Nearing the premises, a number of colourful festival rides for kids came into view, along with a few lights from the vendor section. The weather had been relatively gloomy throughout the entire day, with on-and-off periods of light showers, which, thankfully, resulted in a smaller turnout for the first day. This also meant a larger number of closer parking spaces.
I found most of the food items to be exceptionally overpriced: $8 for a flavourless oyster pancake and $6 for a stiffly packed hemisphere of rice topped with morsels of chopped sour mango were not exactly my idea of a good deal. The only exception was bubble tea, where large-sized drinks were being sold at the reasonable price of $4 (without charging tax, of course).
We spent a good chunk of our time solely in the food section, since the concert area didn't quite appeal to us, and neither did the lack of vendors. In a little over an hour and a half, I was done with the event.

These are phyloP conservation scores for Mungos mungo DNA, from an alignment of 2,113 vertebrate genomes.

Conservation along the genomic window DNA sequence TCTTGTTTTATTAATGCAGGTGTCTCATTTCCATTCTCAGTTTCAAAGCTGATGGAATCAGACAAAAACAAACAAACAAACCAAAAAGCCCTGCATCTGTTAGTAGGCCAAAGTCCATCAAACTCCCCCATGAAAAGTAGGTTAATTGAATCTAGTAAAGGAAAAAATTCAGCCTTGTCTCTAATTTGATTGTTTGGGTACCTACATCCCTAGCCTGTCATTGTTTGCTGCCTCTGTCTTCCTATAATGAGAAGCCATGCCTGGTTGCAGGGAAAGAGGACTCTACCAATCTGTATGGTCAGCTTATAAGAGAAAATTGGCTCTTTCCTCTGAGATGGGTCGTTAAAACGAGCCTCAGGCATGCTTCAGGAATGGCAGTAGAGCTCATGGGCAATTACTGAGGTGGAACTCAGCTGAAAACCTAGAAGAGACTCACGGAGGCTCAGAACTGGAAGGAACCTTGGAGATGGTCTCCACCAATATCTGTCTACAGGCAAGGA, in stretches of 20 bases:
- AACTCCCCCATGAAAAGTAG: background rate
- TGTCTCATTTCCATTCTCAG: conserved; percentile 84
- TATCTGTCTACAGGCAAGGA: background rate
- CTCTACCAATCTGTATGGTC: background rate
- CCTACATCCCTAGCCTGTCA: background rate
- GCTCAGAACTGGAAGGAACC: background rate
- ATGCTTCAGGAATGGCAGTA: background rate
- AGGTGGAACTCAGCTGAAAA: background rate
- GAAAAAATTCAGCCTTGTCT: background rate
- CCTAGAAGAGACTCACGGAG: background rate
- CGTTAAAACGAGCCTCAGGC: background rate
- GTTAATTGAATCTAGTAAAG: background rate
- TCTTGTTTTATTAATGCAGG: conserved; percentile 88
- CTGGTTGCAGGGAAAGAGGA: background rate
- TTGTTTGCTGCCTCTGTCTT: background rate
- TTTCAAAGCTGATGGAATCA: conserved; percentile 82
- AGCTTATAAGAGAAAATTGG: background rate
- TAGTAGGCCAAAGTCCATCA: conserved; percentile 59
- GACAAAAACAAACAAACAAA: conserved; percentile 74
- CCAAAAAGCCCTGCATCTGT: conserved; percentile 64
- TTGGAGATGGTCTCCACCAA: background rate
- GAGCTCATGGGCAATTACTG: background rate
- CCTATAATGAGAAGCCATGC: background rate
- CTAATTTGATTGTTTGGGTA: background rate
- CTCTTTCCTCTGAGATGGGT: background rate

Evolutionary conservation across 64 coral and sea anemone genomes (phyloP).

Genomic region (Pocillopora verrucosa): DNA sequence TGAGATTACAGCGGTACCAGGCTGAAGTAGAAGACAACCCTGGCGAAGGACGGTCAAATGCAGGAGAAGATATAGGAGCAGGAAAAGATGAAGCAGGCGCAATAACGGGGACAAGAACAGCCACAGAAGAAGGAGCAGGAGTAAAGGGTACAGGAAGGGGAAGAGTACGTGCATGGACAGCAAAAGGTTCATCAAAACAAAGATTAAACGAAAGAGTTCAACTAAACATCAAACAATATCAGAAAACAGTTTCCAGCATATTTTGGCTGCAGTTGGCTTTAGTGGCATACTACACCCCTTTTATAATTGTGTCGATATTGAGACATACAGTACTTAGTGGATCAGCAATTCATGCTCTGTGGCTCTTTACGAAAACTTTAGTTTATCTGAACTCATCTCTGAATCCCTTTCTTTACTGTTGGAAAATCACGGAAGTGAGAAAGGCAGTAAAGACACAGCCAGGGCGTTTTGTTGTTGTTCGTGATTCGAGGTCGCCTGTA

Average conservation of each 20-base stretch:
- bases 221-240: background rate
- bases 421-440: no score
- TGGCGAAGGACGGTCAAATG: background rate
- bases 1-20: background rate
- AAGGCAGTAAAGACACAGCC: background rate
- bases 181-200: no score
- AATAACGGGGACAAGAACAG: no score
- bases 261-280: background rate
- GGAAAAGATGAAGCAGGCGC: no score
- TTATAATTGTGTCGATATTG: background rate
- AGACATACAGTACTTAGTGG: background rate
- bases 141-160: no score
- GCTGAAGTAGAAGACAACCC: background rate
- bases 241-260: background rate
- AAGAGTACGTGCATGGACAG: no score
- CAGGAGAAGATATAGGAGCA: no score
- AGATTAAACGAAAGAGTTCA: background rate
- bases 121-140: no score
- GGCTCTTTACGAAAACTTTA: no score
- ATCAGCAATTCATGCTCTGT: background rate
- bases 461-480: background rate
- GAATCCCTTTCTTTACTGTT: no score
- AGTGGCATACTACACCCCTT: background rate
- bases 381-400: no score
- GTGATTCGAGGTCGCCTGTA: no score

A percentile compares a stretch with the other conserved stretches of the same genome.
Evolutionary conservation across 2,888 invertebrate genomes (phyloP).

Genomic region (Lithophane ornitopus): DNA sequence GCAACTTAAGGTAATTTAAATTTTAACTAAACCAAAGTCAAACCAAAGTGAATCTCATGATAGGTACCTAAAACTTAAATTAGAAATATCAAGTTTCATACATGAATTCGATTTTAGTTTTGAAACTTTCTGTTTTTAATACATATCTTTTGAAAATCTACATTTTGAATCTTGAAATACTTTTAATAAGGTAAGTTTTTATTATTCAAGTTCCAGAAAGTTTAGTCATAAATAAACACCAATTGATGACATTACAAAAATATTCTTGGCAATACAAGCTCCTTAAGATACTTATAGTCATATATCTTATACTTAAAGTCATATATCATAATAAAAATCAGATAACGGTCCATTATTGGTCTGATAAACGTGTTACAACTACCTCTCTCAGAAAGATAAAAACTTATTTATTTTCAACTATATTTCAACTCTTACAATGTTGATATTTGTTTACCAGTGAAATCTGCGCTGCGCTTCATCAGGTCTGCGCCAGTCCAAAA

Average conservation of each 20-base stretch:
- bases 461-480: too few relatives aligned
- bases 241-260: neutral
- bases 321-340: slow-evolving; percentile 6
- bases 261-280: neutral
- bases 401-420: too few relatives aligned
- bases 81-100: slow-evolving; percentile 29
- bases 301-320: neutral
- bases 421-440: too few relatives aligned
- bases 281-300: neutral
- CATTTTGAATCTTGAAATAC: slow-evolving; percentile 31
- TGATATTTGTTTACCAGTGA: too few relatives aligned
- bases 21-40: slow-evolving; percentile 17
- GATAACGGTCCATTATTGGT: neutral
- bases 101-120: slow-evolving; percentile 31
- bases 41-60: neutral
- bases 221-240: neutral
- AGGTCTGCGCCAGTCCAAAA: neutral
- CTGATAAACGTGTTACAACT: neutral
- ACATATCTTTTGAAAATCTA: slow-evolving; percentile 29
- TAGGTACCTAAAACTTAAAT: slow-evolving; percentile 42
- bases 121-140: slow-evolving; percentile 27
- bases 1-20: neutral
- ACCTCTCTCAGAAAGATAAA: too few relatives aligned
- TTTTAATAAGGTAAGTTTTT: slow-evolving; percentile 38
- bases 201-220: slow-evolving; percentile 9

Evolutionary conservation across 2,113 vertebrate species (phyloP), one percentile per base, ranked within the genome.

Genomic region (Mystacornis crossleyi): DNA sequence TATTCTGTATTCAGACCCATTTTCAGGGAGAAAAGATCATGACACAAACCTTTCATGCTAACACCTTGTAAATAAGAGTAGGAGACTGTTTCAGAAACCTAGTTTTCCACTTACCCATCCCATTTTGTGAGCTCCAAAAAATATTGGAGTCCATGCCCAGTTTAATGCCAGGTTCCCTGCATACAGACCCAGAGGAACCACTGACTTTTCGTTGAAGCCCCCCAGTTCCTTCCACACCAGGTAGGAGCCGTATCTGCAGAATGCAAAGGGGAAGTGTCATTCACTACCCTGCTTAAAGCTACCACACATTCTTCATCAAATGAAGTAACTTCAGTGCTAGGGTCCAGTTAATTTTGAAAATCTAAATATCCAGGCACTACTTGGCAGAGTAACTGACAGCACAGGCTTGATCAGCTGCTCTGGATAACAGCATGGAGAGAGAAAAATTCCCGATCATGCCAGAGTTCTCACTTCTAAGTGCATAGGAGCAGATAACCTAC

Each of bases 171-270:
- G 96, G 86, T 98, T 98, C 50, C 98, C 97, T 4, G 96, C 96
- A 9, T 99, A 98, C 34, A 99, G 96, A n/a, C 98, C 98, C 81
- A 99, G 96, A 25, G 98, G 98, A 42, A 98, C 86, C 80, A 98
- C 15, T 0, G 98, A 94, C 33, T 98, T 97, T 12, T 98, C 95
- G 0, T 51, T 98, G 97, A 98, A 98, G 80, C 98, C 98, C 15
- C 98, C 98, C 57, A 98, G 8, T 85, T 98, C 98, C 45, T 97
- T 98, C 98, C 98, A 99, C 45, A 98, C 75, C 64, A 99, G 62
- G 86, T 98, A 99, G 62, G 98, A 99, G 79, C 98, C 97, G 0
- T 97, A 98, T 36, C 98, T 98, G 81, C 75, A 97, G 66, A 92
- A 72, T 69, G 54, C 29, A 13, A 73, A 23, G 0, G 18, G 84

I know I can't possibly compare MWF to the Richmond Night Market, which according to photos, seems to be getting better and better with each passing year, but it would be nice if there had at least been an actual bathroom on site instead of nasty, foul-smelling portable washrooms. Those belong closer to a construction site in the middle of nowhere than at a heavily-populated family-friendly event.
There is still much room for improvement, and I hope the Mississauga Waterfront Festival expands to become a more profitable event than simply having a few pop-ups in a dimly-lit park for a weekend.